Dispatch Danger Zones

Heather Darata

Heather Darata

CDE Universal

*To take the corresponding CDE quiz, visit the College of Emergency Dispatch.*

Emergency Dispatchers play a crucial role in helping callers and patients get the right help at the right time in the right way. Agencies must set their Emergency Dispatchers up for success by implementing a proven system of protocols; providing professional training; having strong medical control; keeping proper records; providing proper supervision; encouraging team building; and having properly established risk management, quality assurance, and quality improvement programs in place. 

But even with most communication centers and Emergency Dispatchers striving to provide the best care possible, not all emergency calls have been handled the best way possible. Errors have been made. Lives have been lost. And we have learned from these unfortunate experiences. 

Because of the serious nature of dispatch errors and a desire to assist Emergency Dispatchers in providing the best care possible, the IAED™, through experience and case precedence, has identified specific areas of concern that, when understood with forethought, help us avoid adverse outcomes and govern the priority dispatch playing field.

Dispatch Danger Zones

In both Chapter 11 of the Principles of Emergency Dispatch textbook and Online Universal Telecommunication Essentials Course (OUTEC) curriculum, a set of Dispatch Danger Zones are presented—a list of recurrent errors, often common commissions  and omissions, that have emerged from legal action that has occurred or been threatened. Avoiding these is of utmost importance in successfully providing the best care possible and decreasing potential liability in the process.

Dispatch Danger Zones
1. Failure to verify basic information, such as the address: Failure to verify essential information can carry immediate and dangerous consequences. Your agency should have policies regarding the consistent verification of critical information. Always follow your agency’s policies. The Academy recommends that Emergency Dispatchers verify addresses and callback numbers by asking the caller to repeat the information when ANI/ALI information is not available or when it does not match the information provided by the caller. Repeating the information provided back to the caller, rather than asking the caller to repeat the information, has proven unreliable, as excited callers tend to agree reflexively and without prudent consideration.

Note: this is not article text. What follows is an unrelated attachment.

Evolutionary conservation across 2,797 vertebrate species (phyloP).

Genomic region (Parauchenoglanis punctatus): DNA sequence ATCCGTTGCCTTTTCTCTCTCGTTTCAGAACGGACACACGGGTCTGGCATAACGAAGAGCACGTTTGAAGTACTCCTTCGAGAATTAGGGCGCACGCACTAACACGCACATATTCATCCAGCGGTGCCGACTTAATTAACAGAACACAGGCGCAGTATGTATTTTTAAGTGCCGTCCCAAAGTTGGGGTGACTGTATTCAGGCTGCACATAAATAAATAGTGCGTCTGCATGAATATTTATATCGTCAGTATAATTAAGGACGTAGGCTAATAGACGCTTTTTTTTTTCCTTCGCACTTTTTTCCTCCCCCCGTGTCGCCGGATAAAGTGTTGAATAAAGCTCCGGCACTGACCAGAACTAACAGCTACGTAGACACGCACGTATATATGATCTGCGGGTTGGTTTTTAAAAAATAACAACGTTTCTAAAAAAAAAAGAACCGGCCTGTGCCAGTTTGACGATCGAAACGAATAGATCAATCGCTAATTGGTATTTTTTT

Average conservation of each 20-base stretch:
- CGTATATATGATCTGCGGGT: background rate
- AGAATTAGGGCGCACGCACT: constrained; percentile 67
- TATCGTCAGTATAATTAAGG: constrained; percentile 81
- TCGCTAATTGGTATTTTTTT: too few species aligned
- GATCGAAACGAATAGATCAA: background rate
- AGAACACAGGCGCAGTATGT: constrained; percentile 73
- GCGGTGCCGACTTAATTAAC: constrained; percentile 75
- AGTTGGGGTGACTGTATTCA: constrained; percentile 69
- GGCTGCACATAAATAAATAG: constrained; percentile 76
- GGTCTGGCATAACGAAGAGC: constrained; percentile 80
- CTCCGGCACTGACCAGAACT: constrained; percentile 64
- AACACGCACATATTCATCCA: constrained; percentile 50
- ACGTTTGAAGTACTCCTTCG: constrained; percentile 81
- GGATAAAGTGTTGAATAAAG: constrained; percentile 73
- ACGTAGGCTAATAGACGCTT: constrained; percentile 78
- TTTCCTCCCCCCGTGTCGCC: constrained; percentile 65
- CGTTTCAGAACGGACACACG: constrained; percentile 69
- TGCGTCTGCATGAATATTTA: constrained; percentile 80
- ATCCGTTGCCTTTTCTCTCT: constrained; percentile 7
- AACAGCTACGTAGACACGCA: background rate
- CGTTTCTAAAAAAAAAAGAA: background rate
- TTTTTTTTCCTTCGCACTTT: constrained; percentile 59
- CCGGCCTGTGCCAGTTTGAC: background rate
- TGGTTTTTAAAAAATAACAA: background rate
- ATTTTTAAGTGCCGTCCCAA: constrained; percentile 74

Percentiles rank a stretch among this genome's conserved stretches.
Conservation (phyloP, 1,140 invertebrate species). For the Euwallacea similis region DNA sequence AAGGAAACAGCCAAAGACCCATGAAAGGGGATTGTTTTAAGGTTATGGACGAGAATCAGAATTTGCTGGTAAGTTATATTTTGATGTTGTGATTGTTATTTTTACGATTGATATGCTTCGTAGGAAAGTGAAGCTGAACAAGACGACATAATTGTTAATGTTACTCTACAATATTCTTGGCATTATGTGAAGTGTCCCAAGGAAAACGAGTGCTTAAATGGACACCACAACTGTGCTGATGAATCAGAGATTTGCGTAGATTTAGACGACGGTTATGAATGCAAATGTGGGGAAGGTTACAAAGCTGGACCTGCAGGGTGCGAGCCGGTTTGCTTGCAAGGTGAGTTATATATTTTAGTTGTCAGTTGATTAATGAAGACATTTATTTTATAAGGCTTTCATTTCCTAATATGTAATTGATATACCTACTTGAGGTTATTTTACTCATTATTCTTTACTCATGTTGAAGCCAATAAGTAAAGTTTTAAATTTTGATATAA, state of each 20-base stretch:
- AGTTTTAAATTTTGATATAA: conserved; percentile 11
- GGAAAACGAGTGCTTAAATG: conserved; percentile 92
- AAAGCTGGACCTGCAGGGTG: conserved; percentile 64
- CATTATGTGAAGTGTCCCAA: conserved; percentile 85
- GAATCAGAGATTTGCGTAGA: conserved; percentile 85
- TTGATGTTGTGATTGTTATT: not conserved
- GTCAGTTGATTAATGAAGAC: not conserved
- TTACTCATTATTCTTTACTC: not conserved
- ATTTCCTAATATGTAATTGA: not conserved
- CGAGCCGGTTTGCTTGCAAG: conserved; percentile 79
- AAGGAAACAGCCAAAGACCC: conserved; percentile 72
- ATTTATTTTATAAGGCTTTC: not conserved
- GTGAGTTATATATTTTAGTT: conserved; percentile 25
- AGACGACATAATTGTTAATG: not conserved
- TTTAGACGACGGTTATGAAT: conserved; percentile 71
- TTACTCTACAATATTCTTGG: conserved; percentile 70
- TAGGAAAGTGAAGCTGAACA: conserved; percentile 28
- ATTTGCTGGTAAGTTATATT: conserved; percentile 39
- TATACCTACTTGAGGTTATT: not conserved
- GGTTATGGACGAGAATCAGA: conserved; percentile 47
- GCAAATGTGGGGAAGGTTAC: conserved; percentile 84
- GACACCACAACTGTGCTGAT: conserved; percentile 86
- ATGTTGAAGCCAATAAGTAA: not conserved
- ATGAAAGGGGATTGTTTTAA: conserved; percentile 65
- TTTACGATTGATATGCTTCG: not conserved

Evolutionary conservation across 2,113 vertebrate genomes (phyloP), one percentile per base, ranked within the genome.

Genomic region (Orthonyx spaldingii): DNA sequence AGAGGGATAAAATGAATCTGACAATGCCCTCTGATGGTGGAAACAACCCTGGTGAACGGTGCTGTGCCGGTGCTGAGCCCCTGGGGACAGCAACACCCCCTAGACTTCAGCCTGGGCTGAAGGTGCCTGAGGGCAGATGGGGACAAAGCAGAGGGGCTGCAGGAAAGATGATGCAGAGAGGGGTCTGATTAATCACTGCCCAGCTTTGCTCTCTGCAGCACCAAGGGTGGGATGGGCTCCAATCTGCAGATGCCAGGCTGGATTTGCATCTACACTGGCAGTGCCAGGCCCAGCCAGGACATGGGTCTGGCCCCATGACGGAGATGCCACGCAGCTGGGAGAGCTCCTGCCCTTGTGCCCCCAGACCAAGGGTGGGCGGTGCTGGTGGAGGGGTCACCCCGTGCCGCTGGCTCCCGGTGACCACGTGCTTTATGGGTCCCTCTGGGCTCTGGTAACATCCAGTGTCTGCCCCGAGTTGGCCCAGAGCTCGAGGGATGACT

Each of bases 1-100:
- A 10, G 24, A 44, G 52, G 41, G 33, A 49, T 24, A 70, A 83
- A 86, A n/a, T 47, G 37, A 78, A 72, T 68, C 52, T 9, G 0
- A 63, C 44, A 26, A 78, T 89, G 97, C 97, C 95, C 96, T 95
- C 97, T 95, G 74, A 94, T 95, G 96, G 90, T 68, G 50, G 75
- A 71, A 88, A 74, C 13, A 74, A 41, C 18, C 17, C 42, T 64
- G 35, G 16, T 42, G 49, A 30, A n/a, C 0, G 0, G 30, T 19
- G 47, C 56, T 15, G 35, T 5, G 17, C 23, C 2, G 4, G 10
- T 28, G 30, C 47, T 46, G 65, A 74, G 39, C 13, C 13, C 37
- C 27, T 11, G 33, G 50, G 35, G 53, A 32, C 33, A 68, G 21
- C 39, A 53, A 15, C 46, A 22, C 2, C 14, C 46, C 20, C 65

2. No-send policies in which a caller does not receive an EMS field response: Some agencies maintain “no-send” or “no-help” policies that require the Emergency Dispatcher to determine who gets help and who does not. These policies are inherently dangerous and expose agencies to serious risk. If your agency maintains this type of policy, rigorously follow established procedures to reduce your risk of personal liability.
3. Dispatch diagnosis: Problems stem from failure to properly follow a proven protocol system. The Emergency Dispatcher, especially if trained in another form of medicine, may tend to “diagnose” the patient’s issue and base decisions on that diagnosis rather than signs and symptoms derived from a standard interrogation driven by protocol. Historically, this leads to a failure to send help, or the right help, or to provide instructions that are inappropriate or even dangerous in the pre-arrival environment. These situations can be catastrophic because the consequences can be very serious or even fatal, shaking the public’s trust in the process.
4. Delayed response: A significantly delayed response creates a potential litigation risk if the patient/victim is adversely affected by the delay. The public expects a timely response to emergencies, especially if the incident involves severe injury, illness, danger, or damage. The Emergency Dispatcher must effectively gather the necessary information to classify the call correctly and assign it the proper priority. An improperly prioritized call can result in further damage, greater suffering,  or even lost lives.
5. Situations in which more than one call for help had to be made: More than one call for help can be a clear sign of trouble. Additional calls generally occur  because of a delayed or absent response. Multiple calls can create frustration; foster confusion; or create additional problems for first responders, callers, and  victims.
6. No protocols for the EMD to follow: Without protocols, Emergency Dispatchers must freelance questions and instructions. This practice causes variance in the  level of service provided to each caller. Using standardized protocols reduces this variance and ensures that each Emergency Dispatcher asks the appropriate questions and provides correct instructions. The IAED protocol never forgets—provided you follow it.